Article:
One of Marc Lichtenfeld’s proudest moments was getting to ring announce a world title boxing fight promoted by Mr. “Only in America” himself, Don King.
“He was one of my main clients for many years,” Marc tells me, adding that the boxing impresario “is always the smartest guy in the room. He’s three steps ahead of everyone else.”
You could say the same thing about Marc. As the Oxford Club’s chief income strategist—his day job when he’s not announcing boxing matches—Marc has spent much of his career educating investors on how best to stay “three steps ahead” of the market.
That means, among other things, taking a long-term investment approach and focusing on what he calls “Perpetual Dividend Raisers”—high-quality companies that consistently raise their payouts, preferably by a significant amount.
“The longer you can stay invested the better, as your dividends will grow and so should your capital,” he writes in his most recent book, You Don’t Have to Drive an Uber in Retirement.
Staying disciplined and sticking to this strategy go a long way in helping investors roll with whatever punches the market might throw.
Read on for more highlights from my recent conversation with Marc Lichtenfeld.
What inspired you to get into the financial world?
When I was in college, I had no interest in the stock market or finance. I wanted to be a sportscaster. It wasn’t until after I graduated that I started to invest for myself, and I became kind of obsessed with it. This was before the internet, so I would spend Saturday afternoons in the library researching companies and learning everything I could.
I eventually decided to make my hobby my profession, but nobody was interested in hiring a 20-something kid with no relevant experience.
I decided to visit a trading firm right down the street from my house that I knew was looking for a trading assistant. When I walked in and handed them my resume, I got the impression that I wouldn’t be getting a call back. I could see, though, that they desperately needed help entering orders and balancing their books, so I made the guy an offer he couldn’t refuse. I told him I’d work for free for a week, and if he wasn’t happy with what he saw, he could tell me no thanks. But by the end of the week, he told me to come back on Monday and that he’d start paying me.
That was my entry into the world of finance. From there, I had a couple of other positions, including as a sell-side analyst at Avalon Research Group, and then in 2007 I joined the Oxford Club, where I’ve been ever since.
Tell us about your start with Oxford Club and how the group has contributed to your professional development.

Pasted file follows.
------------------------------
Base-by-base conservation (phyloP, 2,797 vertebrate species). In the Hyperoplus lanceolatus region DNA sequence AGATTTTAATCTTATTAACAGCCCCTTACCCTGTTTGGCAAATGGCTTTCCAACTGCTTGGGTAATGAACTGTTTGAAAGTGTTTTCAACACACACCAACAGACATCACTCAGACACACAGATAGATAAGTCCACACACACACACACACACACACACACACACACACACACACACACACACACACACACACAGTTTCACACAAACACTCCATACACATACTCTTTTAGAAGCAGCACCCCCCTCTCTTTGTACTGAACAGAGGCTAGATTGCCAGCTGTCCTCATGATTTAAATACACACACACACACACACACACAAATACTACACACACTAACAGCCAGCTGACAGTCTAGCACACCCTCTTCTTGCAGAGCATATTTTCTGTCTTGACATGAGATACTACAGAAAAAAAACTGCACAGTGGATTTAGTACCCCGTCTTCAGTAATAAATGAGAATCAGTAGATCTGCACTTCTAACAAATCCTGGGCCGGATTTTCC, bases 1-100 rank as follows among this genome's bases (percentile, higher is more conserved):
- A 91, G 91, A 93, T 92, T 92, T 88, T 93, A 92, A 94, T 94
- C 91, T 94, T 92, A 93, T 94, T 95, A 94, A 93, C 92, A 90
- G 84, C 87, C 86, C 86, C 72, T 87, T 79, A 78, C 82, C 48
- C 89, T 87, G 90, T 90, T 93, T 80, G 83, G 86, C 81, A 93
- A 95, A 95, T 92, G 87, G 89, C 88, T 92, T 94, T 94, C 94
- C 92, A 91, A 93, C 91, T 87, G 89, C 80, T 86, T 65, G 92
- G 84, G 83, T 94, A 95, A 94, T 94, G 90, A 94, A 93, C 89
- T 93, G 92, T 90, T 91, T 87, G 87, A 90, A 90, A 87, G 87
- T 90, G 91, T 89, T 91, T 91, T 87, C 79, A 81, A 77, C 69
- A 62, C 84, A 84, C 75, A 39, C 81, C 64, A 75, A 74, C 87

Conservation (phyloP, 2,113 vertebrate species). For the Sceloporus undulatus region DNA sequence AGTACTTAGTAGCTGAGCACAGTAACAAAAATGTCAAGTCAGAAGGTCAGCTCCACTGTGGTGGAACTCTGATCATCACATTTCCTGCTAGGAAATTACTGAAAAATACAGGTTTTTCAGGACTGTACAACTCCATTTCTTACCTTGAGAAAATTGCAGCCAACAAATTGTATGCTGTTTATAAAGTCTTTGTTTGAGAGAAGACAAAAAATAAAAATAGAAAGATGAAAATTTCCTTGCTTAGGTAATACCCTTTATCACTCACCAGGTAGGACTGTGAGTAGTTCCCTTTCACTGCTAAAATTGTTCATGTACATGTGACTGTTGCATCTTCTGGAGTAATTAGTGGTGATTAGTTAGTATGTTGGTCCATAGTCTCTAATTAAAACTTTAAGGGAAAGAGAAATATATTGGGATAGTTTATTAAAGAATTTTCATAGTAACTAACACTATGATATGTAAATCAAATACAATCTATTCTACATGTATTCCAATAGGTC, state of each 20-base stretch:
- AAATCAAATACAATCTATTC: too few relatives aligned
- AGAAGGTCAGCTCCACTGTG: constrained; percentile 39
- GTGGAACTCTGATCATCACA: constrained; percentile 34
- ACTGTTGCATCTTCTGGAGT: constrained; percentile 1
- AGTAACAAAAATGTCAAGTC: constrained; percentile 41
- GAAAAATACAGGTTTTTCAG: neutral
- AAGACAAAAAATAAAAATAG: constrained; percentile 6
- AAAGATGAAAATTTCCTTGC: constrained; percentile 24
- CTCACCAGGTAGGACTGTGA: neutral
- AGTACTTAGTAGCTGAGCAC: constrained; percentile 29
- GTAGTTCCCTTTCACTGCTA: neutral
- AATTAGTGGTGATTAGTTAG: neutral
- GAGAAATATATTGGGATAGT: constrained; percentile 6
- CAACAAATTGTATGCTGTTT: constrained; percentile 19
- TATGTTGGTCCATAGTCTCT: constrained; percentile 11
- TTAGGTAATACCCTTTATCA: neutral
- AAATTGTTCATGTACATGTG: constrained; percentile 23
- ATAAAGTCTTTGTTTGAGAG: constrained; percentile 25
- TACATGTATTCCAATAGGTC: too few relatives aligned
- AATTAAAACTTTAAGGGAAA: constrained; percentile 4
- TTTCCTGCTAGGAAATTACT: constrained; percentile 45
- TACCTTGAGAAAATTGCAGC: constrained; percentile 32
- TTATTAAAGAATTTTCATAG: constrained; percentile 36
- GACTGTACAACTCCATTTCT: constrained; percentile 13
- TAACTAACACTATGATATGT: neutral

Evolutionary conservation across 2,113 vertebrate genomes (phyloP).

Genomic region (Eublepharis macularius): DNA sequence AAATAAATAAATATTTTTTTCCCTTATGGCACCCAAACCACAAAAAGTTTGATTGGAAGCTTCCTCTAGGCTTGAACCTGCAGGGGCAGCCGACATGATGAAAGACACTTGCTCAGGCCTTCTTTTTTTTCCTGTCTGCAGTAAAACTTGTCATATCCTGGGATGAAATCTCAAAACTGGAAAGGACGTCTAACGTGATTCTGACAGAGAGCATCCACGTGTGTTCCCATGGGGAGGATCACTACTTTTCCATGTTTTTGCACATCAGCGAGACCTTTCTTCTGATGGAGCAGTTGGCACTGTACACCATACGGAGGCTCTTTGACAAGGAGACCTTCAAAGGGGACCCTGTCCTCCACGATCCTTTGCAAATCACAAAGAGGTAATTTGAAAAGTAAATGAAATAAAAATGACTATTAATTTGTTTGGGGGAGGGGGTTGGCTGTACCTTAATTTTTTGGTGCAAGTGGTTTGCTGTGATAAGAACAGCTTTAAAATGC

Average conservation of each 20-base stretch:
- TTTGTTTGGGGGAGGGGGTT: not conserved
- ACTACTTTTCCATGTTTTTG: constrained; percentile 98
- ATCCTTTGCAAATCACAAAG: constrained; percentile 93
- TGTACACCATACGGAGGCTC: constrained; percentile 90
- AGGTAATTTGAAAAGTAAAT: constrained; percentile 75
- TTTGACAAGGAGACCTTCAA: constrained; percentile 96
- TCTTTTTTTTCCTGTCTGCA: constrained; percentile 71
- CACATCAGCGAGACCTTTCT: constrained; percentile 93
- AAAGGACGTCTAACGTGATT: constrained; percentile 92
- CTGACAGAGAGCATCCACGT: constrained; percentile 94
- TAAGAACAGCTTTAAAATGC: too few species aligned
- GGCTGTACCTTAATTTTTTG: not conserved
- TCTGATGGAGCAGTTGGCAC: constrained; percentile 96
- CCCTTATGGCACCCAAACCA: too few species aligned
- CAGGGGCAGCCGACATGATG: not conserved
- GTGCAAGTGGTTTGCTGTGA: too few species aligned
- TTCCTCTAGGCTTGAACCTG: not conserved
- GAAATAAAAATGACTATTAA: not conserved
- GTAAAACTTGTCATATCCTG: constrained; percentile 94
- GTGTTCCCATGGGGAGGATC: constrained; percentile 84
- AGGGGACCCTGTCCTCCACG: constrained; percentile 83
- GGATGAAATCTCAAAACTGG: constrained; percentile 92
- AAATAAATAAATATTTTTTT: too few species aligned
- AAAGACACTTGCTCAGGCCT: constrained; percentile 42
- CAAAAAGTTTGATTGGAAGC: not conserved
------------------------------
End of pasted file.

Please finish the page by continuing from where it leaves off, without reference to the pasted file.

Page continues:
One of the things I admire most about the Oxford Club is its emphasis on individual investors. It really tries to teach investors how to grow their wealth the right way by managing risk and investing in quality companies.
I began there by writing about biotech, which even now I believe is an industry of the future. A few years later, I spoke with Julia Guth, our CEO and publisher, about taking over the dividend newsletter, and in 2013 I launched my own dividend newsletter, the Oxford Income Letter.
My main focus since then has been on dividend growth companies. Around the same time that we launched the Oxford Income Letter, I wrote a book called Get Rich with Dividends. The strategy I describe is one that’s worked for many years. When you invest in companies that are raising their dividends 5 percent, 8 percent, 10 percent a year, you vastly improve your odds of generating some impressive returns and beating the market year after year. If you’re still in the wealth-building phase, it’s also important to reinvest the dividends because then the compounding machine just goes into overdrive.
This can really make a significant difference in the size of your portfolio and change your life down the road. It’s one of the many reasons why I started my kids investing in dividend growth companies. If they started as children, they could be in a very good position 30 years from now when they’re looking to buy a house or send their own kids to college.
Sticking with that strategy sometimes requires a lot of discipline.
I was actually having a conversation with my brother recently because he’s looking to put some money to work and wanted to get my thoughts. He’s a bit of a worrier, though, so I reminded him that if he’s going to invest, he really needs to be disciplined and not freak out if the market takes a downturn in, say, three years. What’s far more important is where the market will be 10 years from now. Historically, the market is up 10 years down the road—it’s very rare that it’s not—but you need to have the discipline to stay with it.
The important takeaway here is to know your tolerance for risk and adjust your investments accordingly. My brother’s very cautious, so he probably shouldn’t put every dollar in the market if he’s going to lose sleep over a correction and sell at the wrong time.
It’s easier for those who’ve seen the data and know that the market has historically been up in 10 years, even if we’re at the top of the business cycle. In Get Rich with Dividends, I talk about the only times when markets have been down over a 10-year period, and those are in the middle of the Great Depression and in 2008-2009 during the Great Recession. You would literally need to cash out in the middle of a historic downturn not to make money over 10 years, and that’s if you sold right at the bottom. If you had waited another year or two, you might have come out at least breaking even, if not better.
Who were your mentors early on?
My …read more
From:: Frank Talk